From social keynotes to full broadcasts, brands are putting conversations at the forefront of their virtual event experiences.
At their most recent Summit, Sirius Decisions put the spotlight on one big number that B2B CEOs and CMOs know too well: B2B brands spend up to 40 percent of their budgets on events. This level of investment is pushing brands to maximize their investments beyond the ephemeral.
At the heart of this push is brands’ focus on content. Event marketers are asking: How can we create more content moments for our attendees? How can we extend our event content into our broader marketing programs? How can we engage broader audiences, rather than just those who are able to attend our in-person events?
In 2019, the answers are found in the conversation-focused content movement. This movement began in the general session and has spread across the event and cross-channel marketing teams.
Beyond the now-expected, one-way live webcasts, keynotes are being purposefully extended with online social experiences. When hosted on popular social platforms, like the live offerings from YouTube, Facebook, and LinkedIn, or on emerging platforms like Crowdcast and BlueJeans, brands are nurturing live stream-specific conversations, audience engagement, and digital extensions. From chats to multi-speaker video to audience response tools, brands are extending their keynotes with live formats and social-first tools that drive new forms of engagement for remote audiences.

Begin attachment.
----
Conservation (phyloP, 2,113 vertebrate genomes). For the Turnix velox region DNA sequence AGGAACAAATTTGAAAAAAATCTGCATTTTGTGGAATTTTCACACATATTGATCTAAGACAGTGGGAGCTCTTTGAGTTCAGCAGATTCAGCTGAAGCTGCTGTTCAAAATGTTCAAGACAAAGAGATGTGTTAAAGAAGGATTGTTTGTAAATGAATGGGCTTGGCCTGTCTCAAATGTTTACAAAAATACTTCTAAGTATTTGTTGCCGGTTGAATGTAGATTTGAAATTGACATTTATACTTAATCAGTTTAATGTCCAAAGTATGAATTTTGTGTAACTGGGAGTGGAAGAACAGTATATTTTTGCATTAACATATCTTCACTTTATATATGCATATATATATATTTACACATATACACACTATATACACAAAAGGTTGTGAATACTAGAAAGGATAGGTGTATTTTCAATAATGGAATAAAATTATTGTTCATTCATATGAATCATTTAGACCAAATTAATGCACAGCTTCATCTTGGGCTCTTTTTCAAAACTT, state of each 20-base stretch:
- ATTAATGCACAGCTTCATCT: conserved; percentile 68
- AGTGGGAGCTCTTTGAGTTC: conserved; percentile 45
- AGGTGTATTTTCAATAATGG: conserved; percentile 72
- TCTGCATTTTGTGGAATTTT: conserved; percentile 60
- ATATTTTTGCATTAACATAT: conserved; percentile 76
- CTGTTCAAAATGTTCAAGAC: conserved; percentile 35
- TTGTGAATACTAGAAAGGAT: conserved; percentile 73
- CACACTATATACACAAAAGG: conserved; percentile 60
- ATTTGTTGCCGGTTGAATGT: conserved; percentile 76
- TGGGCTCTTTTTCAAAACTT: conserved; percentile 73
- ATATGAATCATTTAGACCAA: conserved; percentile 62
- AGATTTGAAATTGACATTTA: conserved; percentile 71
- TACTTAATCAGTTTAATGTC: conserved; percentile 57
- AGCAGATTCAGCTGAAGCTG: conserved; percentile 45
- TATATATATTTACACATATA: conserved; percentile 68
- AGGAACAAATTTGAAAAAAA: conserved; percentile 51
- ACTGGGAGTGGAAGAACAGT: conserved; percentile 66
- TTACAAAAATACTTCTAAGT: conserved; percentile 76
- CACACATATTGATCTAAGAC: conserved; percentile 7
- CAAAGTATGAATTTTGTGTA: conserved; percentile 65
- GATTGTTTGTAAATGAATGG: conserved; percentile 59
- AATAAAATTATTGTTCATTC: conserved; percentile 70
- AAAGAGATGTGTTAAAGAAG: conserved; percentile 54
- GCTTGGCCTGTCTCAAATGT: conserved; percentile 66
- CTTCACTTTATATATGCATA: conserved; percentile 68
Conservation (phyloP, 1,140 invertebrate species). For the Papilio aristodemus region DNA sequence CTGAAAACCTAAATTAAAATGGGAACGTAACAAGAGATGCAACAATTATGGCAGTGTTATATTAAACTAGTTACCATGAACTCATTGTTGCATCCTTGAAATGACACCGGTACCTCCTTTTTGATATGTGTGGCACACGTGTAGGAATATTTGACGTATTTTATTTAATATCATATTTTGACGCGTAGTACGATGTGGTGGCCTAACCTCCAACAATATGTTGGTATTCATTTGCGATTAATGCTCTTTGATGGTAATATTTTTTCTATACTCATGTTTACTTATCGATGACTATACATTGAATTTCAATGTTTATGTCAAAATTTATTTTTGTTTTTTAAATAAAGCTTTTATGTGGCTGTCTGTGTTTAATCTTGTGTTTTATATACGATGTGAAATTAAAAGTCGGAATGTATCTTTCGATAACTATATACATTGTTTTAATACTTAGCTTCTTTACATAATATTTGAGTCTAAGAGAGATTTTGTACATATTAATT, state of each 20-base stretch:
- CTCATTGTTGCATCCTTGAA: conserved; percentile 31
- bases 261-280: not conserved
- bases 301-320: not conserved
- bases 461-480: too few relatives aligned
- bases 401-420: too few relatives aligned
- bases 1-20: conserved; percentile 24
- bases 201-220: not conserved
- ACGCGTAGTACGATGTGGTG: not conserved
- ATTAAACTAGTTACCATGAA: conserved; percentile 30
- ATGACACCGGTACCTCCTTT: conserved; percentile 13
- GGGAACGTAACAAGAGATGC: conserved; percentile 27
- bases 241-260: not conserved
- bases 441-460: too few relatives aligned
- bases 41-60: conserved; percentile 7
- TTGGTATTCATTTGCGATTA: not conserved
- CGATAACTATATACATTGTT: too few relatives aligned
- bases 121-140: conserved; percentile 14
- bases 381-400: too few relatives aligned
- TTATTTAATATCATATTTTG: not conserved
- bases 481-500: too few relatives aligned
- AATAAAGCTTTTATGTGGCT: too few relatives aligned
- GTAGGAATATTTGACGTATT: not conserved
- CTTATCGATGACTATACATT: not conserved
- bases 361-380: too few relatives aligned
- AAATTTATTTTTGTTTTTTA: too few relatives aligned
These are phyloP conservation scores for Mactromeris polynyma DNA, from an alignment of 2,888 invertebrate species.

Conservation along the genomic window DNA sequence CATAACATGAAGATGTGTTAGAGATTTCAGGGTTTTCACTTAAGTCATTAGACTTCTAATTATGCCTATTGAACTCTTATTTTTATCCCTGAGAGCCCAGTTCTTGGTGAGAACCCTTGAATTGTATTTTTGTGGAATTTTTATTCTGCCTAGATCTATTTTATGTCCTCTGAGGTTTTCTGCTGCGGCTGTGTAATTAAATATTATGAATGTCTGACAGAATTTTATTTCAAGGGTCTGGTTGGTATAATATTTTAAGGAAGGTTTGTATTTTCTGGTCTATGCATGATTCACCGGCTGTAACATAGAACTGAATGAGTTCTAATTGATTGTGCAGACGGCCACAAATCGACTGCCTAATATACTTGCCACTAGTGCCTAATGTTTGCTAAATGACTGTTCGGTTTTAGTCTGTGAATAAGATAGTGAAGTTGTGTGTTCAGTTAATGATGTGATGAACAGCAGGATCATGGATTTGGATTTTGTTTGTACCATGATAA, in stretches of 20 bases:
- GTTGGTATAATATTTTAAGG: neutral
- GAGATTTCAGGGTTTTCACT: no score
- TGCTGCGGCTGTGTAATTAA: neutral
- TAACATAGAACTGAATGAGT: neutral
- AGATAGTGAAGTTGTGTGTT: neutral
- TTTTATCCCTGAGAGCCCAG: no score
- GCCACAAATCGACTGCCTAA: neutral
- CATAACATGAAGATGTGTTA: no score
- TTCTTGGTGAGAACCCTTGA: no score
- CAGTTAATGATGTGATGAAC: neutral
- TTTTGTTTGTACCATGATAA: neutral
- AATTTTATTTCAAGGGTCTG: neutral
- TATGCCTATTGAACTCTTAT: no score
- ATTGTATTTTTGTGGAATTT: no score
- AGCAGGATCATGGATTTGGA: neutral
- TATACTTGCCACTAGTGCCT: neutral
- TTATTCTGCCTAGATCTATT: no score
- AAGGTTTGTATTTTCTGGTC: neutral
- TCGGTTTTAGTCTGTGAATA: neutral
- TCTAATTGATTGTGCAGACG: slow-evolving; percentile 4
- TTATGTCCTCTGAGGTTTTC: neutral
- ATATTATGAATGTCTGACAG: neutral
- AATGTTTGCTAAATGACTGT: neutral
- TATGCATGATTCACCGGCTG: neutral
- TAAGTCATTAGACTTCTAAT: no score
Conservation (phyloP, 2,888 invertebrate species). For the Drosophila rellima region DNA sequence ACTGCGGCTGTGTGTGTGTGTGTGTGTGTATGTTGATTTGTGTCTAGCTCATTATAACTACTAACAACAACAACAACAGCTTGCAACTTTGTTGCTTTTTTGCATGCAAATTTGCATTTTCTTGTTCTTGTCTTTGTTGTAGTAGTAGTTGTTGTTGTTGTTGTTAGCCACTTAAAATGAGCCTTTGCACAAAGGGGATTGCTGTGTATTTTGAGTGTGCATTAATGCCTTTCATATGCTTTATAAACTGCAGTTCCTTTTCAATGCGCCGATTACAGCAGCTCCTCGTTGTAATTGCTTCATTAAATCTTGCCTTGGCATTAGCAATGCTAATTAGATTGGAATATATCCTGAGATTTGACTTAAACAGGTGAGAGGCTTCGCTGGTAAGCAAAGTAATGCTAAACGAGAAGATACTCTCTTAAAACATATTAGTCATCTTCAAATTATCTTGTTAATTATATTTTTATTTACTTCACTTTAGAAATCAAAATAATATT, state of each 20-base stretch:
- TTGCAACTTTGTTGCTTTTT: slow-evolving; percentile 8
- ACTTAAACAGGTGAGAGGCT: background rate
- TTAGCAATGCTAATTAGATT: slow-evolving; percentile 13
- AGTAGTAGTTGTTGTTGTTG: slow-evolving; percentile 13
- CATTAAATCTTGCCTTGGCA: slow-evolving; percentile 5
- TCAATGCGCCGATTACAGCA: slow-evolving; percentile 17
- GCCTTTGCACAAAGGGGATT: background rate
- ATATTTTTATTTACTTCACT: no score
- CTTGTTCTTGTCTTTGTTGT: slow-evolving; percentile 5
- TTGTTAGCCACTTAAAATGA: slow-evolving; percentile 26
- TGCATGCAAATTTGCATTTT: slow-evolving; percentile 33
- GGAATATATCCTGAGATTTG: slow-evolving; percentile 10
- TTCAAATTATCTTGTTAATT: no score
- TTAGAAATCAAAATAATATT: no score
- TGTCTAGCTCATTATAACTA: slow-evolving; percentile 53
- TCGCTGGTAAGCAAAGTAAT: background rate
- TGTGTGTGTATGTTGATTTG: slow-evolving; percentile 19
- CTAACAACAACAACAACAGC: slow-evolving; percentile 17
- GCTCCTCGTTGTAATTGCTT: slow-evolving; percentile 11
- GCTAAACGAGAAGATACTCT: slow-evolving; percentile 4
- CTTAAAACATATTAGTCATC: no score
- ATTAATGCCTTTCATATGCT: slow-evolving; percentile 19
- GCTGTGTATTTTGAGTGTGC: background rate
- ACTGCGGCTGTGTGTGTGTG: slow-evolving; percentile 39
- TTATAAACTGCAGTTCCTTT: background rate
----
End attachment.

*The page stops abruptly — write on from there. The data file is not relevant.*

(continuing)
With a holistic focus on message matrixes that connect content throughout an event, leading B2B brands are developing beyond-the-ballroom content moments that pop up throughout an attendee’s journey. From recording podcasts in beautifully designed booths at a user conference to Facebook Live-Streaming tradeshow floor fireside chats to showcasing reporter-on-the-street, in-the-moment conversations, modern live streams draw onsite crowds, break down walls, and capture unique conversations.
Our industry’s largest events are pushing their content investments even further and adopting approaches that are akin to broadcast television. With anchor desks and news-styled studios, cadres of on-air talent and reporting teams, motion graphics packages, pre-recorded segments, thoughtful sponsorship integrations, and more, brands are going “on the air” all day (and sometimes through the night). With this approach, user conferences like Microsoft Build and AWS re:Inforce are leading examples of brands that are engaging live audiences and extending the event’s impact long into the future by making this content readily available.
By exploring these event trends and syndicated content approaches, event marketers will find new ways to maximize investments for their brands, and, most importantly, the investments their audiences make in them.
By Brent Turner